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19 March, 2013

A diplomatic mess

BRP Bhaskar
Gulf Today

The case of the two Italian marines who shot and killed two Indian fishermen at sea, off the Kerala coast, a year ago has spilled out of the courtroom, creating a diplomatic mess.

The marines were on anti-piracy duty aboard the Italian tanker MV Enrico Lexie which was going from Singapore to Egypt. According to the Italians, they opened fire in self-defence, mistaking the men in the fishing boat, Saint Antony, for pirates. Apparently they did not exercise due caution. The fishermen were unarmed. Somali-based pirates operate in the Arabian Sea but they are not active near the Kerala coast.

The Italians claimed the incident occurred in international waters. However, the Kerala police, which registered a criminal case against the marines, said the vessel was in Indian waters or in the contiguous zone. The positions of the two craft were not fixed with the help of their logbooks or the global positioning system.

The offending vessel was under the Italian flag and the alleged killers were members of the Italian armed forces. When the Indian coast guard brought the ship to Kochi and the Kerala police took the marines into custody, the Italian consul general in Mumbai flew into the port city to safeguard the interests of the ship and the marines.

Overlooking the fact that a sovereign state was involved, the Indian government left the issue to Kerala, presumably to avoid the opposition dragging the name of Italian-born Sonia Gandhi, who is Congress president and chairperson of the ruling United Progressive Alliance, into the matter.

Kerala’s Congress-led government was facing a crucial Assembly by-election at the time. The regional and national media’s vigorous pursuit of the fishermen’s families’ cry for justice put pressure on it to adopt a tough line.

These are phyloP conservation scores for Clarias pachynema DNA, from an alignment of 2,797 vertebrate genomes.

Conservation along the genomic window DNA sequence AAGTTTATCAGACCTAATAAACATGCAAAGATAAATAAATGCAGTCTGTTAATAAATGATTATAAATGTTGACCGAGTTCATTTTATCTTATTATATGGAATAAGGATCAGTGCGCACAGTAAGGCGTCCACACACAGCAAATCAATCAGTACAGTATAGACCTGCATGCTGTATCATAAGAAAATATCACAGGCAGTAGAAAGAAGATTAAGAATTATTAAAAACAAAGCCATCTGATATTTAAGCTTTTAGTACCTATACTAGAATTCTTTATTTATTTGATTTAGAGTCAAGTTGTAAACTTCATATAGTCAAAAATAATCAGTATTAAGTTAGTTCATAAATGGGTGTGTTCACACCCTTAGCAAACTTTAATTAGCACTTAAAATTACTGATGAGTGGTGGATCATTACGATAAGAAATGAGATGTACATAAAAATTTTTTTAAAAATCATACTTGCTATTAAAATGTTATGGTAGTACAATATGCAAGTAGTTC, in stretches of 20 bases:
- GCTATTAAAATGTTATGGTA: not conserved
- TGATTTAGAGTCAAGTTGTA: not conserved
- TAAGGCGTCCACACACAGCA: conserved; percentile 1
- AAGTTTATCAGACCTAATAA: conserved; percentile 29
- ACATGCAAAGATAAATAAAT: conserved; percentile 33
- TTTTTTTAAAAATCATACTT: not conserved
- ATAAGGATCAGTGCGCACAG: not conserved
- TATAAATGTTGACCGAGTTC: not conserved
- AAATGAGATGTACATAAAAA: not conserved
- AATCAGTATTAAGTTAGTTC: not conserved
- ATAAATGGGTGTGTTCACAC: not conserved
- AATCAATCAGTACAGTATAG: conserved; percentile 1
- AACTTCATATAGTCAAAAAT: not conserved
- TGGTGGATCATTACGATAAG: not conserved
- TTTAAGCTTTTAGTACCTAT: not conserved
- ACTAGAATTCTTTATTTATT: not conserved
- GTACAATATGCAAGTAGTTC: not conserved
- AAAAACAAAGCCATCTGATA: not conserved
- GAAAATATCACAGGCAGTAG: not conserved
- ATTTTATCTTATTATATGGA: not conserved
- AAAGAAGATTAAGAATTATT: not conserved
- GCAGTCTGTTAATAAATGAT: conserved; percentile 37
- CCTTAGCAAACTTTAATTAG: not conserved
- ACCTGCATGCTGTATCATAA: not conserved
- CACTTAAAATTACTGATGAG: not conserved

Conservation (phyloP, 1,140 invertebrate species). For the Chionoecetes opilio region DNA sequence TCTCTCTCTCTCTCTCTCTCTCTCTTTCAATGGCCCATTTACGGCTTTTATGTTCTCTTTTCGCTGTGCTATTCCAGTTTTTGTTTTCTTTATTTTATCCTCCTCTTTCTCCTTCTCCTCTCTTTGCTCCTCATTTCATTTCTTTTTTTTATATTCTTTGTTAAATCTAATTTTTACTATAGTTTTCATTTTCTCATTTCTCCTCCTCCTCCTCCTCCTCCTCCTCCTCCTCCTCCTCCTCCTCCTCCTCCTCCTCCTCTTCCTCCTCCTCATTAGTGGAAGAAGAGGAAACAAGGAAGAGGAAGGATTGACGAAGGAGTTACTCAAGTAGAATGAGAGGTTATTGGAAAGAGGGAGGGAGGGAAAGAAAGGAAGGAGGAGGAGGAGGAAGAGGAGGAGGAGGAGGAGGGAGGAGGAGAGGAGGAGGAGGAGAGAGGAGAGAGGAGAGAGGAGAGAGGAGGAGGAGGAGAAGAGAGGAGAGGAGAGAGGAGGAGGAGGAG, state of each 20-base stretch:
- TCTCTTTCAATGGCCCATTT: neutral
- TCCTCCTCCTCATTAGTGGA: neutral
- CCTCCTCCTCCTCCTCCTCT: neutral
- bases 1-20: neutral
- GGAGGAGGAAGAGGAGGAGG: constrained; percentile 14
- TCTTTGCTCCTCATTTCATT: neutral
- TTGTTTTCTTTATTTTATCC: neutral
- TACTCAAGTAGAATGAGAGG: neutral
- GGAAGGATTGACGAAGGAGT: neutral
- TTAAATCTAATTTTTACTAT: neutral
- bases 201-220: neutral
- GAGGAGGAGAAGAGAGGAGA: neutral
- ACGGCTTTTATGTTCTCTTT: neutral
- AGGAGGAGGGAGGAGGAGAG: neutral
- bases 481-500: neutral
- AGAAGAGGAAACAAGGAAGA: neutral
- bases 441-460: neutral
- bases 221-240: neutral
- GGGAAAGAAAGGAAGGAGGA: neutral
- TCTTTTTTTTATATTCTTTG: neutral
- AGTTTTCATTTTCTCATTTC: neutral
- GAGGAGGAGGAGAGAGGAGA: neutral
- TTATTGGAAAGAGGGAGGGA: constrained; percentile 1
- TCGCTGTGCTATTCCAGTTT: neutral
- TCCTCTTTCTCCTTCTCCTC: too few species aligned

Under the UN Convention on the Laws of the Seas (UNCLOS), domestic laws apply fully in the territorial waters, which extend up to 12 nautical miles from the coastline. In the contiguous zone which extends to 12 nautical miles beyond the territorial waters, local laws apply in respect of some subjects. In certain situations, the home state and flag state have concurrent jurisdiction.

The Indian government failed to apply its mind to the issue of jurisdiction. When the marines challenged the Kerala proceedings against them, the Supreme Court ruled that the state has no jurisdiction since the shooting occurred in the contiguous zone, and not in the territorial waters. It said the central government can prosecute the marines under the domestic law, subject to the provisions of Article 100 of UNCLOS, which enjoins upon all countries to cooperate in the repression of piracy.

While directing the Centre to set up a special court to try the marines, the Supreme Court said Italy could question India’s jurisdiction invoking the provisions of UNCLOS. Even if India and Italy were found to have concurrent jurisdiction, this directive would hold good, it added.

Within two months of the shooting, the fishermen’s families filed a petition in a local court seeking compensation from the Italian shipowners. With the help of the Catholic Church, which commands the allegiance of a large section of the fishing community, the Italians quickly worked out an out-of-court settlement and paid the two families Rs10 million each.

While insisting on the right to try the marines, India showed them special consideration. In Kerala, they were lodged in a police club or a guest house, not in a jail. In Delhi, they were allowed to stay in the Italian embassy.

Last December, the Kerala high court permitted them to go home to spend Christmas with their families. Last month the Supreme Court allowed them to go to Italy to vote in the elections.

On March 11, the Italian government informed the Indian government that the marines, who were due to return by March 22, would not come. With this, the Italian ambassador, who had given an undertaking in the court guaranteeing their return, fell foul of Indian law. However, it is not easy to punish him as he has diplomatic immunity.

Thirteen months after the shooting the special court to try the marines has still not come up. Given India’s court delays, a final verdict in the case may be a long way off.

When India had lawful custody of the marines, it studiously avoided the diplomatic route. By holding them back Italy is trying to force it to come to the diplomatic path. Both sides having taken false steps, things may well get worse before they can improve. -- Gulf Today, Sharjah, March 19, 2013.

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